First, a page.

// // Tests are in progress for targeted delivery of chemotherapy drugs and their final approval for their use with cancer patients is pending, as explained on CytImmune Science’s website. CytImmune has published the preliminary results of a Phase I Clinical Trial of their first targeted chemotherapy drug. For example, nanoparticles that deliver chemotherapy drugs directly to cancer.

Many researchers attach ethylene glycol molecules to nanoparticles that deliver therapeutic drugs to cancer tumors. The ethylene glycol molecules stop white blood cells from recognizing the nanoparticles as foreign materials, allowing them to circulate in the blood stream long enough to attach to cancer tumors. However, researchers at the University of California, San Diego believe that they can increase the time nanoparticles can circulate in the blood stream. They are coating nanoparticles containing therapeutic drugs with membranes from red blood cells and have shown that these nanoparticles will circulate in a mouse’s blood stream for almost two days, instead of the few hours observed for nanoparticles using ethylene glycol molecules.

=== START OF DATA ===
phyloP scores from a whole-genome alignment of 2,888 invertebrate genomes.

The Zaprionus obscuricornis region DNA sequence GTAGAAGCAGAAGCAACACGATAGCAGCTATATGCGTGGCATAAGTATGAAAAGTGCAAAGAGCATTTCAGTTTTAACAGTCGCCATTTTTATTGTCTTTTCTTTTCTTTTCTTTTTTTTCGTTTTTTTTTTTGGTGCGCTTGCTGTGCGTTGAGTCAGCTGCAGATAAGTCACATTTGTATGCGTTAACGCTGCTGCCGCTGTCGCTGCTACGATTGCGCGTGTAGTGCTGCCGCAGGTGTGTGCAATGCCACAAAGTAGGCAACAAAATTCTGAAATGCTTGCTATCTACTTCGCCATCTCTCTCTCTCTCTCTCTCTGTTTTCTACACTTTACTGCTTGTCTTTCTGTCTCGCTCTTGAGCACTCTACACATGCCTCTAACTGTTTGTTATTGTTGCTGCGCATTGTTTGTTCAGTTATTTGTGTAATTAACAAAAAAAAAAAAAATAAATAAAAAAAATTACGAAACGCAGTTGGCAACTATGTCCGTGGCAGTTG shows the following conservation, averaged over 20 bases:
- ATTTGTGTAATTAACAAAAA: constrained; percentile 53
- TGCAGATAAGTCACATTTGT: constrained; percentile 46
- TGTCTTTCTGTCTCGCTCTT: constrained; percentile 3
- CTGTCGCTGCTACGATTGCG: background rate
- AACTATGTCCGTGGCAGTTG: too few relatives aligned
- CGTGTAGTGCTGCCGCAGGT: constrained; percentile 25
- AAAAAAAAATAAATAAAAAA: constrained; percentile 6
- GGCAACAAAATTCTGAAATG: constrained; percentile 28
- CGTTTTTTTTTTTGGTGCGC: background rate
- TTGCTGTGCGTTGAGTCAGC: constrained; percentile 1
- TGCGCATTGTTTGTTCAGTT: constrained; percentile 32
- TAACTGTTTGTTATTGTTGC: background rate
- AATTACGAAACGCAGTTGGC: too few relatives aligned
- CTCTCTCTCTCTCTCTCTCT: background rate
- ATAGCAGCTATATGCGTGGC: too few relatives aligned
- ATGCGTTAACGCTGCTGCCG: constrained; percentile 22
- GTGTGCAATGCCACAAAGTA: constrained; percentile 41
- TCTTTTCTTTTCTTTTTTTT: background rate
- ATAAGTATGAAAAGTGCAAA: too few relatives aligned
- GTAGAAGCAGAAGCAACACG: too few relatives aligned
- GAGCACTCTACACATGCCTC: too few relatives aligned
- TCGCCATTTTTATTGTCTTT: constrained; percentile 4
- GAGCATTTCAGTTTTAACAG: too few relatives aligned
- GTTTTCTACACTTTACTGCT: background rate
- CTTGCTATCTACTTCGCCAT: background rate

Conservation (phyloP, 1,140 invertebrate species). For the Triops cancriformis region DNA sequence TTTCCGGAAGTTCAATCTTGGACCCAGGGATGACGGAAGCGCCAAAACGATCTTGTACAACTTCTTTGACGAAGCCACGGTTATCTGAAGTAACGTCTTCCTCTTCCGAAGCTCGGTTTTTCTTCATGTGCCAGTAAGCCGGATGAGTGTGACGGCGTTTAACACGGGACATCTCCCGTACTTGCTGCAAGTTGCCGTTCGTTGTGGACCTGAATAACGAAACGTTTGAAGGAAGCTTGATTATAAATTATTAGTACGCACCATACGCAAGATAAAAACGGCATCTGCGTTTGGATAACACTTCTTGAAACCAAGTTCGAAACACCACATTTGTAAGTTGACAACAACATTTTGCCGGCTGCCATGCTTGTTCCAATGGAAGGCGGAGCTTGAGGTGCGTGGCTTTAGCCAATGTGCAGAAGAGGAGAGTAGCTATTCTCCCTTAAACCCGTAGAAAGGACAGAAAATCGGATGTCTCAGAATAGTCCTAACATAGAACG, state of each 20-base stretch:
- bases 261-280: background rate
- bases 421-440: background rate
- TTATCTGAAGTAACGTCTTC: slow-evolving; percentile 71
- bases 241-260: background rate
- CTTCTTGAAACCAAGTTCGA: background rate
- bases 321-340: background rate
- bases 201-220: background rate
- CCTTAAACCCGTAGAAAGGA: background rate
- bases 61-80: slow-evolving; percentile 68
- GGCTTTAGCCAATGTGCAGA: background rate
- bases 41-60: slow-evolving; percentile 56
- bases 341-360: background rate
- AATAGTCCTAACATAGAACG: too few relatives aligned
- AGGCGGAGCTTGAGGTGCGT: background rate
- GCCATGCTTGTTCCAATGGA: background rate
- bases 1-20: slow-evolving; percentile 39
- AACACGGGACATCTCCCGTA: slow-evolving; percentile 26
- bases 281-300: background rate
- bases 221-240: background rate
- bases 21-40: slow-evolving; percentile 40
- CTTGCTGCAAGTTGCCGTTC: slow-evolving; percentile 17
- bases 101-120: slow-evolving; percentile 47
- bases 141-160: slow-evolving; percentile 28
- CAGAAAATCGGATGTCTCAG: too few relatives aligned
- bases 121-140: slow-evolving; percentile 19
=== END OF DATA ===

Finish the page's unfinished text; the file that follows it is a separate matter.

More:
Researchers are also continuing to look for more effective methods to target nanoparticles carrying therapeutic drugs directly to diseased cells. For example scientists are MIT have demonstrated increased levels of drug delivery to tumors by using two types of nanoparticles. The first type of nanoparticle locates the cancer tumor and the second type of nanoparticle (carrying the therapeutic drugs) homes in on a signal generated by the first type of nanoparticle (I thought this was brilliant).

If you hate getting shots, you’ll be glad to hear that oral administration for drugs that are currently delivered by injection may be possible in many cases. The drug is encapsulated in a nanoparticle which helps it pass through the stomach to deliver the drug into the bloodstream. There are efforts underway to develop oral administration of several different drugs using a variety of nanoparticles. A company which has progressed to the clinical testing stage with a drug for treating systemic fungal diseases is BioDelivery Sciences, which is using a nanoparticle called a cochleate.